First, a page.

mark the geological record beginning 34-million-years ago exemplify these points. This crisis is especially amenable to study because it happened relatively recently. The stratigraphic record is of high-quality, and the well-established pattern of magnetic reversals provides an excellent temporal framework. Fossil records of planktonic foraminifera, calcareous nannoplankton, and terrestrial mammals show that the crisis was protracted, suggesting multiple pulses of extinction. As we have seen, changes in terrestrial paleofloras indicate that climates cooled in many areas; shifts in oxygen isotopes of foraminiferan shells reveal that water masses underwent major changes; and plate reconstructions suggest that the Antarctic cooling system for the deep-sea originated at this time. Nonetheless, the ultimate cause of this crisis remains controversial.
Pulses of extinction, when they have removed large numbers of species by imposing unusual and lethal conditions, can reset biological systems in ways that may have had nothing to do with the victim's ability to adapt successfully to ordinary conditions. This circumstance is epitomized by the extinction of the dinosaurs, which emptied ecospace to the benefit of the mammals. In recent years, dinosaurs have been recast as active, ecologically adept creatures—not backward lumbering forms that were inherently inferior to mammals.
A continuing question about global biotic crises in general is whether, through geological time, they form the tip of one tail in a unimodal distribution of extinction rates or whether they represent a statistical outlier; a sparse data base currently frustrates valid statistical testing. The second condition would imply unique causation rather than simply an accentuation of normal agents of extinction. On the other hand, periodic spacing of mass extinctions may suggest a highly abnormal cause. The possible regularity of these crises stimulates current debates.
At the other end of the distribution of extinction rates lies another question: When the record shows extinctions occurring at minimal rates, do species still disappear in groups or do they die off independently in piecemeal fashion? The former condition would require an expansion of catastrophic ideology to embrace even relatively calm intervals of biotic history. Finer resolution of the stratigraphic record may solve this basic problem of normal, or background, extinction levels.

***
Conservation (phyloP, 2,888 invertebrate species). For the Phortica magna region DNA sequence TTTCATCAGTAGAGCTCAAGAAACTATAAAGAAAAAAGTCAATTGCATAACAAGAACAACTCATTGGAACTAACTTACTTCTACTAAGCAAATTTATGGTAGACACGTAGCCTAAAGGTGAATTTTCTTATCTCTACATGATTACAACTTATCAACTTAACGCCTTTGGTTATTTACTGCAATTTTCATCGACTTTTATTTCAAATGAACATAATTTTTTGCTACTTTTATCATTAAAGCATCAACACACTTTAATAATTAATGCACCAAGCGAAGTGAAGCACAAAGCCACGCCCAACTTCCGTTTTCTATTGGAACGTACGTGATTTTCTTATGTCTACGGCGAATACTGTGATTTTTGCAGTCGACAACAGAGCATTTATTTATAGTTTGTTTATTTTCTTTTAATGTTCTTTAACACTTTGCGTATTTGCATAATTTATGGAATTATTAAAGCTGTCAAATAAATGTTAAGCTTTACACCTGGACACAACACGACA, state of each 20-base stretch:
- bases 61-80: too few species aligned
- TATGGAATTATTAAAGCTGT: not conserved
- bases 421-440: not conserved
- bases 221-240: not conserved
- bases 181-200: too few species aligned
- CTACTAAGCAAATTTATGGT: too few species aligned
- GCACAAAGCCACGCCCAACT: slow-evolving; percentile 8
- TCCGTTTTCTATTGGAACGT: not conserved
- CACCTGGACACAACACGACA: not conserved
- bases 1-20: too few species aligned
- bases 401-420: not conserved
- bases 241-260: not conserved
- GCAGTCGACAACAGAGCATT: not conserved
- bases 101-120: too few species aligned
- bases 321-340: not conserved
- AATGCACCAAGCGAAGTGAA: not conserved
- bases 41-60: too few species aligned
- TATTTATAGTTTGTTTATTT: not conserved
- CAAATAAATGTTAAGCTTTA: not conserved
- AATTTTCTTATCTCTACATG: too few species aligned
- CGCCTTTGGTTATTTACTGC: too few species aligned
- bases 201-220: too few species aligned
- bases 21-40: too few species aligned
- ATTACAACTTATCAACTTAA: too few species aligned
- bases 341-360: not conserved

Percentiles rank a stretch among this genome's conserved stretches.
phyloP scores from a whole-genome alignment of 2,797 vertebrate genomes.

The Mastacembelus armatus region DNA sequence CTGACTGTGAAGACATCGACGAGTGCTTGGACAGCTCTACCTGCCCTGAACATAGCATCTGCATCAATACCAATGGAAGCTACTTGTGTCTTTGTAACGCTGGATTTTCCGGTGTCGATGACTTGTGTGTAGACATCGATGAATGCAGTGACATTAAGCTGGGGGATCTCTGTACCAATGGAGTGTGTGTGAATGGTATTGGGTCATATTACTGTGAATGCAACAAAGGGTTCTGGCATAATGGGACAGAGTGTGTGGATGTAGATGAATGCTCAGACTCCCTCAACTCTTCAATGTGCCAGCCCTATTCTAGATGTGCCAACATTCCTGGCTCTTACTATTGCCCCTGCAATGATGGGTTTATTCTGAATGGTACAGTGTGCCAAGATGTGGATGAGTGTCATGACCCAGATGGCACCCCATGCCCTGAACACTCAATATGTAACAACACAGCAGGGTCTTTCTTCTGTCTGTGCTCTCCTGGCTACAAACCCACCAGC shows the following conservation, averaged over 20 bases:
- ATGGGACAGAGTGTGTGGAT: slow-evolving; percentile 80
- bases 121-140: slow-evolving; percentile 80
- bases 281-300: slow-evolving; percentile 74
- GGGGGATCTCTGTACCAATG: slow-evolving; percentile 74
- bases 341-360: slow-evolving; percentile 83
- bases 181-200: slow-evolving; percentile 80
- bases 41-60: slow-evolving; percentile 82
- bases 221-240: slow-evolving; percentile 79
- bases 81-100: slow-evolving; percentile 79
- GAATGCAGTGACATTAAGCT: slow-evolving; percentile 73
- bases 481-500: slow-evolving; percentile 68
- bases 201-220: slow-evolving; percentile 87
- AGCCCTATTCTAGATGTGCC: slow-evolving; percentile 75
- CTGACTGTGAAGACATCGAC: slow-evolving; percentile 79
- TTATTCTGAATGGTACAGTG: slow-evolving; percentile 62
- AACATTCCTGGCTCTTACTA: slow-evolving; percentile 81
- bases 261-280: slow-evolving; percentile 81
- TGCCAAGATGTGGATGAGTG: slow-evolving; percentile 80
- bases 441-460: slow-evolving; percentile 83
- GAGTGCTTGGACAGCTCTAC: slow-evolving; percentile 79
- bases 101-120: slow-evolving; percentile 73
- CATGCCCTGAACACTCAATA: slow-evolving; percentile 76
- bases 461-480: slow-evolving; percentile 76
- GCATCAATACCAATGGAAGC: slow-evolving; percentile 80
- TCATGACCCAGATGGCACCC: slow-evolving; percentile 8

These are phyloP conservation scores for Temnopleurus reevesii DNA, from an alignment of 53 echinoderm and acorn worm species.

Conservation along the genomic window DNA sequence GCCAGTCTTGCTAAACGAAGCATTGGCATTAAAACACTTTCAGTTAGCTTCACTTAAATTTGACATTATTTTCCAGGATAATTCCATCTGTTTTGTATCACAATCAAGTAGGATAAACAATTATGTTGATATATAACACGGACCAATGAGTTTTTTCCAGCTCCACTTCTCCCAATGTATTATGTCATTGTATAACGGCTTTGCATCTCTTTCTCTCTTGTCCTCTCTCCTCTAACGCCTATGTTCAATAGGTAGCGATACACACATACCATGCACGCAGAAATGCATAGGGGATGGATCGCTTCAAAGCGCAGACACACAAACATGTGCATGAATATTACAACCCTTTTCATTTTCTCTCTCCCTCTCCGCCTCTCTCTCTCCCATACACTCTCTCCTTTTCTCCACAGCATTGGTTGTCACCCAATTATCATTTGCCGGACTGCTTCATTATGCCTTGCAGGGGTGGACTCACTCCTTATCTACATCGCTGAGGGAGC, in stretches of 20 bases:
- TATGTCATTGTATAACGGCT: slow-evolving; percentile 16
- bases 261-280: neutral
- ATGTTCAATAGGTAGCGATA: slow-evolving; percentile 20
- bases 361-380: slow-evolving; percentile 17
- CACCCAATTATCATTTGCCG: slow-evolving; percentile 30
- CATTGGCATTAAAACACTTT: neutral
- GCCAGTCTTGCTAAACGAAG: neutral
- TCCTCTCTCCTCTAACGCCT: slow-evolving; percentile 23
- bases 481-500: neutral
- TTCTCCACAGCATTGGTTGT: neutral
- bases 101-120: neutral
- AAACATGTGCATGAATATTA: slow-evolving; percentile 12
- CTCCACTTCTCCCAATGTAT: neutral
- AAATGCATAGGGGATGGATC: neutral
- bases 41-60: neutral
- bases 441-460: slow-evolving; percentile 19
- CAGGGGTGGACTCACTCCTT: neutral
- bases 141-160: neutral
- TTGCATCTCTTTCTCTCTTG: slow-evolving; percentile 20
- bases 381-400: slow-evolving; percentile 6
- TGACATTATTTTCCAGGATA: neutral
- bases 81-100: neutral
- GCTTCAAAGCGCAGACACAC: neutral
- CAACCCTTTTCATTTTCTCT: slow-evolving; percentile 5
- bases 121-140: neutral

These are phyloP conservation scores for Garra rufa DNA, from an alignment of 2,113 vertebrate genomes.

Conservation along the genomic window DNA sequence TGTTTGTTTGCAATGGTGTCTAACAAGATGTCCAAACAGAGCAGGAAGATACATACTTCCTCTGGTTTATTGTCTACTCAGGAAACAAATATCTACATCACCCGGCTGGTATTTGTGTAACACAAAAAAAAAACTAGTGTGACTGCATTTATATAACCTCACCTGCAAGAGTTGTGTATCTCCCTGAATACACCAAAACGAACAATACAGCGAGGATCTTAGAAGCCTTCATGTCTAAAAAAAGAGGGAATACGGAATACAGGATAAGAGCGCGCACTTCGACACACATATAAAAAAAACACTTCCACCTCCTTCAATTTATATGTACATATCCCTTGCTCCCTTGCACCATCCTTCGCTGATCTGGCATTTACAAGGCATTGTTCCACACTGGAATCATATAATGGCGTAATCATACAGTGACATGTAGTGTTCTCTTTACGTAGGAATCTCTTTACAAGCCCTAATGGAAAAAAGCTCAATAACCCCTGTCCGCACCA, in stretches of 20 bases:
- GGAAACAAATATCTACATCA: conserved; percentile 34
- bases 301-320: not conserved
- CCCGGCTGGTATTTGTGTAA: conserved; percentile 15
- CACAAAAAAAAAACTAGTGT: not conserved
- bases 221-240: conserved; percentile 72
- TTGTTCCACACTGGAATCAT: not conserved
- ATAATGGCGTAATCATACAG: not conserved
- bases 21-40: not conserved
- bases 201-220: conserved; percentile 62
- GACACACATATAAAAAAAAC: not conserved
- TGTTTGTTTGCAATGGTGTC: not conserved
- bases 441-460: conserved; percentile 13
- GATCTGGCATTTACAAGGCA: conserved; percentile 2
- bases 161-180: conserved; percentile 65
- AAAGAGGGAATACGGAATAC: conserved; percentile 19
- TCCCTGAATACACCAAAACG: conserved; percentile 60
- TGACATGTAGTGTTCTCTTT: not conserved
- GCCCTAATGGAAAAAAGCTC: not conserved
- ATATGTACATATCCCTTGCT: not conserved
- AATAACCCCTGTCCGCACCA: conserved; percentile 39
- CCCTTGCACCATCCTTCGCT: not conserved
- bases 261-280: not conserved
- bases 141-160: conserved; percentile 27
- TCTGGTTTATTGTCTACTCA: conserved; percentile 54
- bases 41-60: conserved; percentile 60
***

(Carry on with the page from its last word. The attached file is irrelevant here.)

Macroevolution transcends species boundaries, involving changes in the more generalized taxonomic levels, such as genus or family. Macroevolutionary changes include those trends in the marine realm that have been driven by the expansion of sophisticated predators on the seafloor over the past 100-million-years. Phyletic evolution can produce macroevolutionary trends, as can differences in rates of extinction and speciation among groups of species. An important question here relates to the relative importance of phyletic evolution in producing trends in the history of life. If it has been of secondary importance, as asserted in the punctuational model, differential rates of extinction and speciation gain importance. A further question concerning phyletic evolution addresses the degree to which it has been gradual and the degree to which it has followed a stepwise course, in which established species have undergone most of their changes during very brief intervals of geological time.
Trends can be documented only on the basis of careful taxonomic and biostratigraphic studies, and they can be interpreted only by considering the functional morphology and ecology of component species.
Fossil data provide estimates of the times when higher biological groups evolved. For groups with excellent fossil records, early estimates remain unchanged even though large volumes of new data have accumulated. For those with poor fossil records, the estimates are vulnerable to new discoveries. Thus, although Archaeopteryx is remarkable for its intermediate morphological position between dinosaurs and birds, the early fossil record of birds is so poor that a recent claim for a much earlier bird cannot be rejected out of hand. The fossil record offers a unique opportunity to assess the origins of taxonomic groups at general levels—the origins of kingdoms in Precambrian time and then of phyla.
Times of origin for the more general groups, which are estimated from molecular data, do not always agree with those from fossil data. Molecular data clearly have great potential for the assessment of relative times of origin, but only well-dated fossils will estimate actual rates of divergence between forms. The environmental sites of major evolutionary breakthroughs are difficult to predict. These events may be concentrated in relatively unstable habitats, such as those of high latitudes or nearshore marine habitats, or in more stable habitats, such as those of the tropics or offshore marine habitats at middle or low latitudes. Hostile habitats generally offer more vacant ecospace, but more